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7

Generally, wide tires have lower rolling resistance than narrow ones, and they will be more comfortable due to cushioning. Hence, there's an argument you could go all the way up to a 45mm tire, the maximum I think your bike will clear. For performance-oriented road riders, aerodynamic considerations might come into play, but these are probably irrelevant ...


5

I got a RAM mount and put my new iPhoneXR into it on my Honda VTX1300 (sorry not a pedal bike). Did about 600 miles through Colorado and Wyoming... and my optical stabilization was done. The phone has always been in a case since the day I bought it and was never dropped. But after the ride the front facing camera would focus in and out like 100x second.... ...


2

Ultimately it comes down to balance, what you have to work out is whether you can balance easier while moving slowly or not. Watch a few track stand videos to see whether you think it's possible, if your sense of balance is good it's possible on any bike. All that's required is generally a few inches of movement while braking and leaning into the direction ...


2

Some might consider this a bit on the extreme end, but I find myself needing to traverse stairsets all the time in the city. Granted, this is most relevant in a hilly place (I live in Bergen, Norway), but even in a flat city it can often come in handy for a short-cut. Most people will resort to pushing their bikes in that situation (when they can't avoid it),...


2

The other answers assume your lenses are contaminated by external sources. A different alternative is that you're the source of the greasiness, from sweat or perhaps hair products or similar. Greasiness implies a biological source to me. Check your helmet's foam padding, and if its manky then remove it carefully and wash it. You can also try a headband ...


2

There are cycling helmets with integrated detachable visor. The visor covers the eyes. Yet the helmet is open below. I see them frequently on my commutes on rainy days. Most are urban style helmets. Ventilation might be a little lacking for very high temps and high exertion. Here are two arbitrarily chosen examples:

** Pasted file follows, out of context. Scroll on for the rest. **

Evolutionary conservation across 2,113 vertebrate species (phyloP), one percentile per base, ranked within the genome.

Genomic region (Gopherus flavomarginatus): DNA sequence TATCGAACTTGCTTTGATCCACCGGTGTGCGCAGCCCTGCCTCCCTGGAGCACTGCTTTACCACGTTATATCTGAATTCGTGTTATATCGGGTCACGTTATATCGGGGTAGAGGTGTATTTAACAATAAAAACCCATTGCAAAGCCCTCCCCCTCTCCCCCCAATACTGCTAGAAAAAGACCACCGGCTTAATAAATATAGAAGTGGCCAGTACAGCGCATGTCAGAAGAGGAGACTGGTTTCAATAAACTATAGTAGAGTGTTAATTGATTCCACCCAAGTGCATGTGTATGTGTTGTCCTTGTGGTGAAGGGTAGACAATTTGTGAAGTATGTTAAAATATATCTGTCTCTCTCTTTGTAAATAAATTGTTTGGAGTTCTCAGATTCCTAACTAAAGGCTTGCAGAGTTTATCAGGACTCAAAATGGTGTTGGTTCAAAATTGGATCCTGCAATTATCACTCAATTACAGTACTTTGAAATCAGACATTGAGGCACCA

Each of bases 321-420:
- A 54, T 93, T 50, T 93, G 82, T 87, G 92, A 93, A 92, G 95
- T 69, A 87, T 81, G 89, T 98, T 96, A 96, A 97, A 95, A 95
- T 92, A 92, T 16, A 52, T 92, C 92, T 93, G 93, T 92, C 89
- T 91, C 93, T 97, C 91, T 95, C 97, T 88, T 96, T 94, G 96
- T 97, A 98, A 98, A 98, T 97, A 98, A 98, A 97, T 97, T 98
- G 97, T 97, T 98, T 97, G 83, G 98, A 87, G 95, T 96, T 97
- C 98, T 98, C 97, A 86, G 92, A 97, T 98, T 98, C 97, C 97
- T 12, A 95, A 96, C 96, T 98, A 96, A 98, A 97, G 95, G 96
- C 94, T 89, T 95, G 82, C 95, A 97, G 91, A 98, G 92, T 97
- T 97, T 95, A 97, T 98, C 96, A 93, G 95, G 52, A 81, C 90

2

An ex-coworker of mine got a pair of goggles that he could put over his prescription glasses. In his case not so much because of dirt on the lenses, but because wind bothered his eyes. A lot of the ones you'll find are the high-durability ones for mountain bikers (with thick heavy frames), but it is possible to find lightweight (and not so ugly ones) like ...


1

I can't think of a way to keep your glasses from getting dirty. It sounds like the dirt could be carried by the air. As you ride the air hits your glasses and gets them messy. If you get laser surgery so you don't need glasses then all the stuff you clean off your glasses will go straight into your eyes. You need something to protect your eyes and is easy ...


1

There are a few pro's and con's to mountain bikes in the city. Pro You don't really care about potholes, uneven pavements, bad cycle lanes, tree roots etc. so much. The wide tires & suspension take care of those. You don't loose as much speed due to bad road conditions. Since your average tree root does not accelerate the entire bike including rider ...


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